will.i.am dismisses claims that AI is incapable of musical innovation, and says that it can write a song the same way he does

(Image credit: Lionel Hahn/Getty Images for Vayner)

Renowned futurist and producer will.i.am has been having his say on the potential impact of AI on the music industry, and it probably won’t surprise you to learn that he seems pretty upbeat about it.

Speaking to UK breakfast show Good Morning Britain, the Black Eyed Peas member and producer described AI as “the new renaissance”.

And, when presenter, former politician and celebrity hoofer Ed Balls voiced the widely held misconception that AI can only mimic what’s already out there and isn’t capable of innovating, will.i.am was quick to set him straight.

“It can [innovate],” he said. “I heard it.”

Suggesting that he was talking about an AI-written song composed in his style, will.i.am explained: “The song that I heard, it wasn’t a different version of what I’ve already done. It was a brand-new song. And it wrote it the way I would’ve written it. The concept of ‘it’s only doing what we did’, that’s not accurate anymore. It’s doing new stuff.”

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Despite his upbeat assessment, will.i.am does concede that, as we move forward, the regulation surrounding AI and music creation needs to be tightened up.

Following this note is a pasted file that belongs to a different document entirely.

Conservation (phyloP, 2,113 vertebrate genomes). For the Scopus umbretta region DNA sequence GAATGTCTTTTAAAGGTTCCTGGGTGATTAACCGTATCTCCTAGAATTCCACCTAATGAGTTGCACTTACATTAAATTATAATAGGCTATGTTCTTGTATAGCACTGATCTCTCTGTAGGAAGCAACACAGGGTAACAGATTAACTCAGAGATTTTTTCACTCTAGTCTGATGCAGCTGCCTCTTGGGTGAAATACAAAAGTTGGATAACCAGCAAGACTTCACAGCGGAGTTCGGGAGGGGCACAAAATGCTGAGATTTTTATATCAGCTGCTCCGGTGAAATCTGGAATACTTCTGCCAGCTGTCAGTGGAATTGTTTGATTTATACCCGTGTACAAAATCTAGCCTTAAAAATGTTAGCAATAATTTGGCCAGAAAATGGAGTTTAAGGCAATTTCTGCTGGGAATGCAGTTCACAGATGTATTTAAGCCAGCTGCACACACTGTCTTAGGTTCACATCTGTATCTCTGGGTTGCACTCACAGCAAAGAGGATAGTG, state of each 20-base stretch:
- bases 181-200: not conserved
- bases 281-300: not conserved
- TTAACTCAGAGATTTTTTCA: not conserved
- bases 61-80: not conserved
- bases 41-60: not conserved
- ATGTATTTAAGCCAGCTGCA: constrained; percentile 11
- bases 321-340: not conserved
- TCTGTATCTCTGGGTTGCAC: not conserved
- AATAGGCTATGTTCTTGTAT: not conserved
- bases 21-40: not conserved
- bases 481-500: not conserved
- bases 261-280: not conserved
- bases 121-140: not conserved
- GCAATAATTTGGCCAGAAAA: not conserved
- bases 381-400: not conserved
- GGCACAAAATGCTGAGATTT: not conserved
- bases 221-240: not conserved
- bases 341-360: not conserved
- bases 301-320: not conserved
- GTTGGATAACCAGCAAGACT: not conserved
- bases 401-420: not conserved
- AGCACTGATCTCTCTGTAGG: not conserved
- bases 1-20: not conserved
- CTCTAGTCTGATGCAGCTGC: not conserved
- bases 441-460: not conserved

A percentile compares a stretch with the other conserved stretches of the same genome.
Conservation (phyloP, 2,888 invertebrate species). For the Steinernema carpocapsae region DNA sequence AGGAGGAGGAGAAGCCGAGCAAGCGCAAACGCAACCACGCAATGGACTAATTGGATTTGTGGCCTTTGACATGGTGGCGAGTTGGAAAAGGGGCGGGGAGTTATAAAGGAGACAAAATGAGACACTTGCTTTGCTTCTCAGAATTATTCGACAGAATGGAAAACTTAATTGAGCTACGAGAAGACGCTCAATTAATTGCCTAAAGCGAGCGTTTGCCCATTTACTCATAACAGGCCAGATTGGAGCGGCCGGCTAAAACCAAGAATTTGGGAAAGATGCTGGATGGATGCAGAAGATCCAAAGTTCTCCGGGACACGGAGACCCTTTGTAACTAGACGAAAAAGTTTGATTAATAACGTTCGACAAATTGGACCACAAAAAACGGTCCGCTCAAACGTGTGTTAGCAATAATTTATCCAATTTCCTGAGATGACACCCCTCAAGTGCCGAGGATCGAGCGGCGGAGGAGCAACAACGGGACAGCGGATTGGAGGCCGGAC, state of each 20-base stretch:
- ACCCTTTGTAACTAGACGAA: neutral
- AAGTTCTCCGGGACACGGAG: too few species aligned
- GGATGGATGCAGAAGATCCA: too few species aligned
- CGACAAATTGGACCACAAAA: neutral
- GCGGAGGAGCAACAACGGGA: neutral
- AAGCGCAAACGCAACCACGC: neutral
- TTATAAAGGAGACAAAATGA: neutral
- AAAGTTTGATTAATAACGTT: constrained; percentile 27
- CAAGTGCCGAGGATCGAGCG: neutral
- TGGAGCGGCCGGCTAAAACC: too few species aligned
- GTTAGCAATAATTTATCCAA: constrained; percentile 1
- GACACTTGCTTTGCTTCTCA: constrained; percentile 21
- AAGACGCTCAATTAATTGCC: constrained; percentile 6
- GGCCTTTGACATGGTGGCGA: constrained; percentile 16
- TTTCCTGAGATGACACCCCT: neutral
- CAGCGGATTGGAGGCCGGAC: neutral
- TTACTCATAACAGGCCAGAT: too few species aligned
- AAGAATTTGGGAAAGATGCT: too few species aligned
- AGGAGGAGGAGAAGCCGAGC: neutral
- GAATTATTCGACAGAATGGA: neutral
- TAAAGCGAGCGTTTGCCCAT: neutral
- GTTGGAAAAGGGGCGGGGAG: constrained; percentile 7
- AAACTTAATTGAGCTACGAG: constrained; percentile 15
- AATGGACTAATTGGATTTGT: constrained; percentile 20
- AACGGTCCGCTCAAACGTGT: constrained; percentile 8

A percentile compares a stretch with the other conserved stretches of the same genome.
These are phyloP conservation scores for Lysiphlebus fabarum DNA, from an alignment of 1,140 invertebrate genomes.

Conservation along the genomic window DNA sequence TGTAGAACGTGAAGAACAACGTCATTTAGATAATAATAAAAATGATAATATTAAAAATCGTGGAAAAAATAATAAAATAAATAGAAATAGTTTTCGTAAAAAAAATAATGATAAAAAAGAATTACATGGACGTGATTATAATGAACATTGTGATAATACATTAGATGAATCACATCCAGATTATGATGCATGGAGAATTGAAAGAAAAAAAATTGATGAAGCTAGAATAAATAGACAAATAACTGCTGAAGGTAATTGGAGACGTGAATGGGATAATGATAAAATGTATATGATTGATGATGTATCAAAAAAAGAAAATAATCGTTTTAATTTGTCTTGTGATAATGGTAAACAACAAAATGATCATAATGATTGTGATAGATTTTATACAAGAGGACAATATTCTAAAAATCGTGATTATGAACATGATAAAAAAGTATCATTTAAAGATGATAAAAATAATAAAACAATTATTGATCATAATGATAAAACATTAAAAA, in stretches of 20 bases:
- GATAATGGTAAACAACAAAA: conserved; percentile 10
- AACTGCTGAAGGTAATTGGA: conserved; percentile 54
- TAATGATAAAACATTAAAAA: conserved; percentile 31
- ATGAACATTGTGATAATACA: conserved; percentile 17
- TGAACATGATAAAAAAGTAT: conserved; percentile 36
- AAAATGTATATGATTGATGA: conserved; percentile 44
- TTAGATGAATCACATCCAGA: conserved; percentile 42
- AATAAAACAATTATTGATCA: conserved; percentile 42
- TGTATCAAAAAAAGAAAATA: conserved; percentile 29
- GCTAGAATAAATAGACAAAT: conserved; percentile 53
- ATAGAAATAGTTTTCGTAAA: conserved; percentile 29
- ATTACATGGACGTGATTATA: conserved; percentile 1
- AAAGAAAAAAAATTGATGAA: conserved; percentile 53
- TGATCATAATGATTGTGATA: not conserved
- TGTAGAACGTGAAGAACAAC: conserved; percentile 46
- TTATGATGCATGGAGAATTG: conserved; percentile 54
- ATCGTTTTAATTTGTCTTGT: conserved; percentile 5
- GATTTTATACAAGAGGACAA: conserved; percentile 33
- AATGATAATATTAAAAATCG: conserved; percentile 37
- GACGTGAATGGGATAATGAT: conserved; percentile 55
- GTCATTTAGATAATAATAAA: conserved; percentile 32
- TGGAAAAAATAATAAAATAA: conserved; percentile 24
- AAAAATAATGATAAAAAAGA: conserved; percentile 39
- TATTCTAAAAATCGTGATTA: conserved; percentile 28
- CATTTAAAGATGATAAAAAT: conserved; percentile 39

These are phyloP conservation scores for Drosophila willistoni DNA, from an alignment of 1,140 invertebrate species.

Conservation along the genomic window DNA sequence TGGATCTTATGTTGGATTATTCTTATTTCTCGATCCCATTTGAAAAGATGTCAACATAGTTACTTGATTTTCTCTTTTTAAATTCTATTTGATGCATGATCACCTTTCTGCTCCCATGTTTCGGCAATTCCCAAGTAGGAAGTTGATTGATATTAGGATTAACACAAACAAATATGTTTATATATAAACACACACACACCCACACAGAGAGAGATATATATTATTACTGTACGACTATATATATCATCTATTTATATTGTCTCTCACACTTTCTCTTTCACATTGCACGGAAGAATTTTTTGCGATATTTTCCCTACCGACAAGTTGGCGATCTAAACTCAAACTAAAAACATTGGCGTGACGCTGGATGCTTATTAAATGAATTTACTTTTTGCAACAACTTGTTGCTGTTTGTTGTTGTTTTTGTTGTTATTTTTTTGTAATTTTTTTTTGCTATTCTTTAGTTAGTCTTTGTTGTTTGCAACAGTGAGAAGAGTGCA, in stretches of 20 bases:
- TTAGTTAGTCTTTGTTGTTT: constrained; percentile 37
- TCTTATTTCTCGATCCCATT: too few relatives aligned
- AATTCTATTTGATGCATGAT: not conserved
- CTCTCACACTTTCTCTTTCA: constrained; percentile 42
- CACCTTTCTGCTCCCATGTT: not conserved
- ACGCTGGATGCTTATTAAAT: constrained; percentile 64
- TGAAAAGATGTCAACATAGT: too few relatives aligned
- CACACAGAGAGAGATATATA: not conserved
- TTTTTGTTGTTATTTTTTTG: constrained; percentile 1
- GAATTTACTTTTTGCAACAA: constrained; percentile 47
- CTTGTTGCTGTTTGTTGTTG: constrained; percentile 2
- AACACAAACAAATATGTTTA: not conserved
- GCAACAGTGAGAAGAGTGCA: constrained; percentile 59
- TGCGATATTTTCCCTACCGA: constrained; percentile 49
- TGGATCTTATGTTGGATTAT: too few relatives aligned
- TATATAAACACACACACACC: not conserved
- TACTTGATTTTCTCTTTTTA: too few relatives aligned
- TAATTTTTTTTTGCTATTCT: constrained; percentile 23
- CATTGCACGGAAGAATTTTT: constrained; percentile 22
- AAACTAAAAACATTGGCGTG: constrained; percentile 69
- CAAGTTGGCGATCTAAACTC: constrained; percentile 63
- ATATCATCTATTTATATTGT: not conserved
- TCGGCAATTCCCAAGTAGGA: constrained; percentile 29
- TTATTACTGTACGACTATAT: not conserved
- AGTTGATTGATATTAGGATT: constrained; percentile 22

“The concerns are not what the AI does; the concerns are what we do as people and the regulations and the guidelines that we put on folks that are building the models,” he believes. “The fact that AI can mimic, but at the same time we haven’t put in clauses where the people own their likeness and their essence, that’s one thing. AI’s not designed that - people are.”

AI has become a hot topic in the music industry this year, and artists have voiced conflicting opinions. When the technology was used to create a track that sounded like it featured vocals by Drake and The Weeknd, the stars’ record company had it pulled from streaming services, but Grimes subsequently released a tool that enables anyone to create a vocal that sounds like her and invited potential collaborators to use it.

Nick Cave, meanwhile, labelled a track written by ChatGPT in his style as “bullshit”.

Ben Rogerson

I’m the Deputy Editor of MusicRadar, having worked on the site since its launch in 2007. I previously spent eight years working on our sister magazine, Computer Music. I’ve been playing the piano, gigging in bands and failing to finish tracks at home for more than 30 years, 24 of which I’ve also spent writing about music and the ever-changing technology used to make it. 

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